In order to fully understand ethics and how they relate to business, one must first define its key components. Business ethics start with determining what the exact purpose of the business or company is. For example, a corporation has an ethical duty to secure the maximum return to its shareholders. Ethics is about how we live in the present to prepare for the future, and a business without profits (or a plan to create them) is not meeting its ethical obligations to prepare for the future well-being of the company, its employees and customers.
There are number of factors that determine the sustainability of an organization, which are its ethics, strategy, employees, financial capital etc. With the recent boom in business ethics comes a curious irony: the more entrenched the discipline becomes in business schools, the more bewildering—and even off-putting—it appears to actual managers.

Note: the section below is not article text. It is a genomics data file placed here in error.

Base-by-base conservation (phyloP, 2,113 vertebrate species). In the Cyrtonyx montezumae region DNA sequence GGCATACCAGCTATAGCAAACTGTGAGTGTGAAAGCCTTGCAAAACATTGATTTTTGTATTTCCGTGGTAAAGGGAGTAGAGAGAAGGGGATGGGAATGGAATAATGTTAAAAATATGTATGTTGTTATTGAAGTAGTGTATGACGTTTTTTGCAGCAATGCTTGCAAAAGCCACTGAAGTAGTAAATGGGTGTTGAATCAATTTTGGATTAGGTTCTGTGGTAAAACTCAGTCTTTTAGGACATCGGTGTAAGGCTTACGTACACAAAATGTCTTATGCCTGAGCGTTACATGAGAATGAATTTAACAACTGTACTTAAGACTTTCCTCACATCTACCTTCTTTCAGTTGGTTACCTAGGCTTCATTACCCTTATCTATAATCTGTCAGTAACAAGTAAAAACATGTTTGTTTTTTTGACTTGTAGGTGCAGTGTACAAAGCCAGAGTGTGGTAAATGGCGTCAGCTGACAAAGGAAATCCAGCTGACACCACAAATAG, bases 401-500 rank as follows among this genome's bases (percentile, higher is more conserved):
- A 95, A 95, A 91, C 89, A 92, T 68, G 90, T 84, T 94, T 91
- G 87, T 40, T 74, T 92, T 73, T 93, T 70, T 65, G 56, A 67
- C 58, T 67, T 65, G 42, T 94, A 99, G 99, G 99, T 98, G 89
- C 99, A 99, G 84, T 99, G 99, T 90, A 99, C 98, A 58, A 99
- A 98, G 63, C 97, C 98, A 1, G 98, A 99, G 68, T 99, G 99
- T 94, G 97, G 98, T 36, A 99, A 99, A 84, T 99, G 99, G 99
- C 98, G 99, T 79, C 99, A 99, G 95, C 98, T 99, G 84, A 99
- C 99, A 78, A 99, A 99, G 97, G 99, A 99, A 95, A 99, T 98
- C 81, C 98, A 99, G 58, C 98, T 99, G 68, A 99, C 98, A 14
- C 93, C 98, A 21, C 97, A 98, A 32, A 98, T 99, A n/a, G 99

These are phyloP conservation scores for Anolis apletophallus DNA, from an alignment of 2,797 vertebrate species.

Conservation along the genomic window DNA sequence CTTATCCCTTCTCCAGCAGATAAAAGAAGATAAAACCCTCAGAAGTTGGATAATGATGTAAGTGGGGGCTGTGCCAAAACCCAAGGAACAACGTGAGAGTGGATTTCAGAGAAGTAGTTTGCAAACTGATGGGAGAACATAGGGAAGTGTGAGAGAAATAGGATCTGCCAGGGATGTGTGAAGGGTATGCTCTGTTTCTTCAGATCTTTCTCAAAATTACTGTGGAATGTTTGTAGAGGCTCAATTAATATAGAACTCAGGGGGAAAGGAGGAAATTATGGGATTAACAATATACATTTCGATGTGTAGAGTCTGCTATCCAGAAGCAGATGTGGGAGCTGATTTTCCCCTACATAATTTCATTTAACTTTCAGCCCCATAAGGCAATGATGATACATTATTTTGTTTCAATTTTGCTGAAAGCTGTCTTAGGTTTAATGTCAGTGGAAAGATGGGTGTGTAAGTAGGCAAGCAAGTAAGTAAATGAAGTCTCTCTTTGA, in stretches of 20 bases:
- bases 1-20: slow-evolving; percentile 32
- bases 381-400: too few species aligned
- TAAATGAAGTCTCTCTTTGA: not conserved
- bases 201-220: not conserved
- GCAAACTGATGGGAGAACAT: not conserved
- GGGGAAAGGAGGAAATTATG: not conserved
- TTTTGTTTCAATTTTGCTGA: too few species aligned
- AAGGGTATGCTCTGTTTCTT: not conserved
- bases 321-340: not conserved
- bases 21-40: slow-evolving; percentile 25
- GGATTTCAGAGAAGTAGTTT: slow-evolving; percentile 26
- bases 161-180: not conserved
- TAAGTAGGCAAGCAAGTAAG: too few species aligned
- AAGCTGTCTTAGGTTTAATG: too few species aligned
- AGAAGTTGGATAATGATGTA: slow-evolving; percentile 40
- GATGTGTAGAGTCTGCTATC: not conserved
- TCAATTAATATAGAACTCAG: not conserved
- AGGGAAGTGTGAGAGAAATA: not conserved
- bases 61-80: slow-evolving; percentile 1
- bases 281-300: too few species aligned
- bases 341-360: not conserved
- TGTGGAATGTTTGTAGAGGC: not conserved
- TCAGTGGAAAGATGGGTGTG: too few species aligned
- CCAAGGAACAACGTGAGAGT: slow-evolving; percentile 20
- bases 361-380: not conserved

It should address both the particular nuances of the company’s industry as well as its broader goals for social responsibility and should be concrete enough to serve as a guide for employees in a quandary without laying out rules for every situation that could arise.
A proactive business leader formulates a statement of organizational values that employees of the company are expected to embrace – at least while performing duties in the service of the company. Practices and social responsibility programs are more accessible and more interesting for small business enterprises.
Even though there are many issues when we talk about business ethics, what I want to say now is about one and, in my opinion, the most awful mistake people do when doing it. That is placing their need ahead of the need of their customers. The actions and decisions of coworkers is another social factor believed to shape a person’s sense of business ethics.